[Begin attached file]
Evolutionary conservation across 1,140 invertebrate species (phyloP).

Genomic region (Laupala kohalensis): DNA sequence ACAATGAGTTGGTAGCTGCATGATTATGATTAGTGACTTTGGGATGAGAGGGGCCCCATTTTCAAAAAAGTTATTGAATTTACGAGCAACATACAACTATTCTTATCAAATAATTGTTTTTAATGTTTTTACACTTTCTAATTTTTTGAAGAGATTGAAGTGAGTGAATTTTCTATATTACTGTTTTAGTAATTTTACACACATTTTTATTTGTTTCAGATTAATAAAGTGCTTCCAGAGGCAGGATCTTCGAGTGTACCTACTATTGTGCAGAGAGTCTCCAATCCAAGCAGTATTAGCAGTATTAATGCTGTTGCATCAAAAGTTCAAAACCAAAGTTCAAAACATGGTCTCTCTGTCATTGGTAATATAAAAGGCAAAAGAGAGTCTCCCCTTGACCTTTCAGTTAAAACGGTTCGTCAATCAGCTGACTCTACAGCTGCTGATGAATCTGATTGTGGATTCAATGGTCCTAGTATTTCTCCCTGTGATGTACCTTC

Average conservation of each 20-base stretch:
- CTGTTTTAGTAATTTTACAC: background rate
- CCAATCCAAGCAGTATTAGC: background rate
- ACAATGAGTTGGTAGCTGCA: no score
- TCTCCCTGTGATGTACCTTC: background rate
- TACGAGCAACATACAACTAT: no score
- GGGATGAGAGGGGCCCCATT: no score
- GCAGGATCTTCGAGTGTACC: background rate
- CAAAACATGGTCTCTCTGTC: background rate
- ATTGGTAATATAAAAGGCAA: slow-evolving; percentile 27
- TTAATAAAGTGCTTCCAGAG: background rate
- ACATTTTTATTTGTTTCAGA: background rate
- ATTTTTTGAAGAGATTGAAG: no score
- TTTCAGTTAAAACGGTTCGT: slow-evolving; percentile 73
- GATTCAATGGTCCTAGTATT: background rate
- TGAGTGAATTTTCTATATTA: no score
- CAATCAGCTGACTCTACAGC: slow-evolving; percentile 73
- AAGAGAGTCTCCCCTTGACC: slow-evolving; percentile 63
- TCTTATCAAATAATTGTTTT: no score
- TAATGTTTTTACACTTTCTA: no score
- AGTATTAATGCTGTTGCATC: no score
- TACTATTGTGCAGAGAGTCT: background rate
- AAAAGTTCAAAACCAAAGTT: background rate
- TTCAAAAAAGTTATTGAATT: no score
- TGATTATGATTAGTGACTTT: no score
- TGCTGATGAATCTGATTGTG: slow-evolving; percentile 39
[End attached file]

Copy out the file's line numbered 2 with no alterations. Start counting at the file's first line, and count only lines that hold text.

Genomic region (Laupala kohalensis): DNA sequence ACAATGAGTTGGTAGCTGCATGATTATGATTAGTGACTTTGGGATGAGAGGGGCCCCATTTTCAAAAAAGTTATTGAATTTACGAGCAACATACAACTATTCTTATCAAATAATTGTTTTTAATGTTTTTACACTTTCTAATTTTTTGAAGAGATTGAAGTGAGTGAATTTTCTATATTACTGTTTTAGTAATTTTACACACATTTTTATTTGTTTCAGATTAATAAAGTGCTTCCAGAGGCAGGATCTTCGAGTGTACCTACTATTGTGCAGAGAGTCTCCAATCCAAGCAGTATTAGCAGTATTAATGCTGTTGCATCAAAAGTTCAAAACCAAAGTTCAAAACATGGTCTCTCTGTCATTGGTAATATAAAAGGCAAAAGAGAGTCTCCCCTTGACCTTTCAGTTAAAACGGTTCGTCAATCAGCTGACTCTACAGCTGCTGATGAATCTGATTGTGGATTCAATGGTCCTAGTATTTCTCCCTGTGATGTACCTTC